The GOP's Contenders

Meet the Republicans who will compete for a chance to challenge Obama in 2012

Former Minnesota Gov. Tim Pawlenty is the first Republican who has been elected to office to officially indicate he is mulling a White House run. The GOP is waiting to see who else will commit to seeking the party's nomination. We're watching those flirting with the media and fundraisers, hinting that they might be ready to commit to the race.

Tim Pawlenty


The former Minnesota governor has been exhaustively stumping his presidential bid for months, attracting supporters in Washington at CPAC and in Iowa at the Faith and Freedom Coalition. On March 21, he officially announced that he would be forming an exploratory committee in a video on his Facebook page. Sources say his campaign is likely to be based in the Twin Cities.

Jon Huntsman


On the day his successor was announced, news came that outgoing U.S. Ambassador to China Jon Huntsman is making moves toward seeking the Republican presidential nomination. Hotline On Call reported on March 9 that calls are being made in New Hampshire on Huntsman's behalf. Richard Brothers, formerly the state's commissioner of Employment Security, is busy lining up key people to make a plug for Huntsman ahead of the crucial primary.

Newt Gingrich


On March 1, National Journal reported that Gingrich has formed an exploratory committee to run for president in 2012. The former Speaker of the House is the first with a history of leadership within the GOP to make an official move towards the presidency.

John Thune


Out: Sen. John Thune of South Dakota announced February 22 that he would not be seeking his party's nomination for president. Earlier this month, when speculation about Thune's aspirations hung in the air, he told National Review that he was the best match against Obama. "I am not afraid of a fight," Thune said. "If I get into this, it's something I get into with all of my heart."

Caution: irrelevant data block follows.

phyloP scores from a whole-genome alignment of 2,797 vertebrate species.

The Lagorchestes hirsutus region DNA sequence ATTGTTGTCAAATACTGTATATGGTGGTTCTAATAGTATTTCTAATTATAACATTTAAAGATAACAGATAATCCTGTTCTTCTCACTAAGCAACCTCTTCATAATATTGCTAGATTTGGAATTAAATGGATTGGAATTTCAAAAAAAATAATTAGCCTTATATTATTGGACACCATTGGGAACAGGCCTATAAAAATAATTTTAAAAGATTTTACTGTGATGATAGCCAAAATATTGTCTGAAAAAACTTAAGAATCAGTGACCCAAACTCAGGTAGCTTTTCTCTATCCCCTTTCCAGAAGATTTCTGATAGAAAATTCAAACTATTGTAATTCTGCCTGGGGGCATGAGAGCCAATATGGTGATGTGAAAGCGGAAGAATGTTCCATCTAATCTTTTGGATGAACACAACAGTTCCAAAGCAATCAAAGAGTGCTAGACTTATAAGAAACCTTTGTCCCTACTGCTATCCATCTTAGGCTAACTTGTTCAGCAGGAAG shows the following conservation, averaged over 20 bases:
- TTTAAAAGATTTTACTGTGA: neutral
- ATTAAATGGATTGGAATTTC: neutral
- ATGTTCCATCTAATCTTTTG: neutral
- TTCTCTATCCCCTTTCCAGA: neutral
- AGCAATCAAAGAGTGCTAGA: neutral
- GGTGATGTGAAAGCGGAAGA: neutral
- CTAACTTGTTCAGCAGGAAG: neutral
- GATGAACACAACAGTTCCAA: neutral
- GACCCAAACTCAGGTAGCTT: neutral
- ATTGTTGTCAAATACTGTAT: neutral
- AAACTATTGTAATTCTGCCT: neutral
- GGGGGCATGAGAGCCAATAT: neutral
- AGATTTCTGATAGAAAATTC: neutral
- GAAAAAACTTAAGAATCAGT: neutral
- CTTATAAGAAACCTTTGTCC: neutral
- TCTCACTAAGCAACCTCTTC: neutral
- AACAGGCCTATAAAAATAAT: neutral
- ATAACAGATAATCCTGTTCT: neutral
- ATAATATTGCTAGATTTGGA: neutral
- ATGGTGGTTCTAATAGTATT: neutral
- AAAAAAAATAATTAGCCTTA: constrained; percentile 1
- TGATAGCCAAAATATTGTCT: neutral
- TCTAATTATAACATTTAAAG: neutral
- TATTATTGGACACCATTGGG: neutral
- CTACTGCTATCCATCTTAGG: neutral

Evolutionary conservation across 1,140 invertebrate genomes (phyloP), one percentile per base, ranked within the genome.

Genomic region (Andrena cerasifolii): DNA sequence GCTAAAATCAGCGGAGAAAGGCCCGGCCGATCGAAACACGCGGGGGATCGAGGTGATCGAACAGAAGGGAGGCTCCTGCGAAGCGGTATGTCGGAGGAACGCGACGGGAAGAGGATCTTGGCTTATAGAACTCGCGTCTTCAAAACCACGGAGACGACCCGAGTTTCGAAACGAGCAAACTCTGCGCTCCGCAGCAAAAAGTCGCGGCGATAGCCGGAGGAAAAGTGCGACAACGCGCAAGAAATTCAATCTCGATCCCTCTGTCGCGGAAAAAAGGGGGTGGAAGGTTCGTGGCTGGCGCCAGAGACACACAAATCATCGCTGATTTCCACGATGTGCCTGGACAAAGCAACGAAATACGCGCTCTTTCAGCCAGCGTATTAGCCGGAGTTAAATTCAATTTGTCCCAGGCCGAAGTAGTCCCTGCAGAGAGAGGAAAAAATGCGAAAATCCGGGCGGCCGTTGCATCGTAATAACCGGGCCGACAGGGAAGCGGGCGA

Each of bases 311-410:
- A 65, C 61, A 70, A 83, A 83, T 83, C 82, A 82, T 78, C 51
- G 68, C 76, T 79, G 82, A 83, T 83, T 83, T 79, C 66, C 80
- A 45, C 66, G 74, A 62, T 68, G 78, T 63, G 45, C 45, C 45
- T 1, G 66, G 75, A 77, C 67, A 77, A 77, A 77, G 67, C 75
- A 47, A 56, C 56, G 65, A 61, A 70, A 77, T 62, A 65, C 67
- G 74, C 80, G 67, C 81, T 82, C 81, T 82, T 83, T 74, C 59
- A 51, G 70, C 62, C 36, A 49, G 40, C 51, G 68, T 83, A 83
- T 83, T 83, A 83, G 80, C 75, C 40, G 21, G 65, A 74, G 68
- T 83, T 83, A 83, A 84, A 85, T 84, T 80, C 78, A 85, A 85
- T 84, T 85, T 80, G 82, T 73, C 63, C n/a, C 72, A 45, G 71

Haley Barbour


Mississippi Gov. Haley Barbour told Fox News Sunday that he is not going to make a decision until April. At the Conservative Political Action Conference, Barbour sharply criticized President Obama and warmly recalled his own days of service to President Reagan. At the National Governors Association meeting in Washington in late February, Barbour hinted that he has been fundraising for his campaign. "If I do decide to run, I don't begin it from a standing start," he said. "And I've been very pleased with the response."

Mitch Daniels


Indiana Gov. Mitch Daniels said he will decide "no later" than May and potentially early April. At CPAC, Daniels called for a shift in the party's tone. "I submit that, as we ask Americans to join us on such a boldly different course," Daniels said, "it would help if they liked us, just a bit."

Mitt Romney


Mitt Romney, the former governor of Massachusetts and author of 2010's "No Apology: The Case for American Greatness," told Politico in November that he would make his decision in early spring. Romney's Facebook page gives a "sneak peak into Mitt's platform should we convince him to run in 2012" and has drawn more than 23,500 members.

Rick Santorum


Former Pennsylvania Sen. Rick Santorum has been anything but coy about his presidential ambitions. Though his standing in the CPAC straw poll was less than inspiring, Fox News -- for which Santorum is a contributor -- says he'll announce "in the next month."

Donald Trump


It's hard to tell whether or not Donald Trump is serious about a Republican presidential bid -- he's teased the idea for years -- but the real-estate-tycoon-turned-reality-TV-star said at CPAC that he'd make a decision by June, once this season of The Apprentice is wrapped. Trump told CNN's Piers Morgan recently, "I think I could win; otherwise I wouldn't do it. I'm not doing it to come in fourth place."


Political observers are also closely eyeing several other potential contenders as they toy with the idea of a White House run: Former Arkansas Gov. Mike Huckabee, who won Iowa in his 2008 run and who polls well among social conservatives; former Alaska Gov. Sarah Palin, who's been anything but silent since her 2008 vice presidential nomination; and Rep. Ron Paul of Texas, the landslide winner of the CPAC straw poll, who told National Journal he'd announce his candidacy "whenever I have to."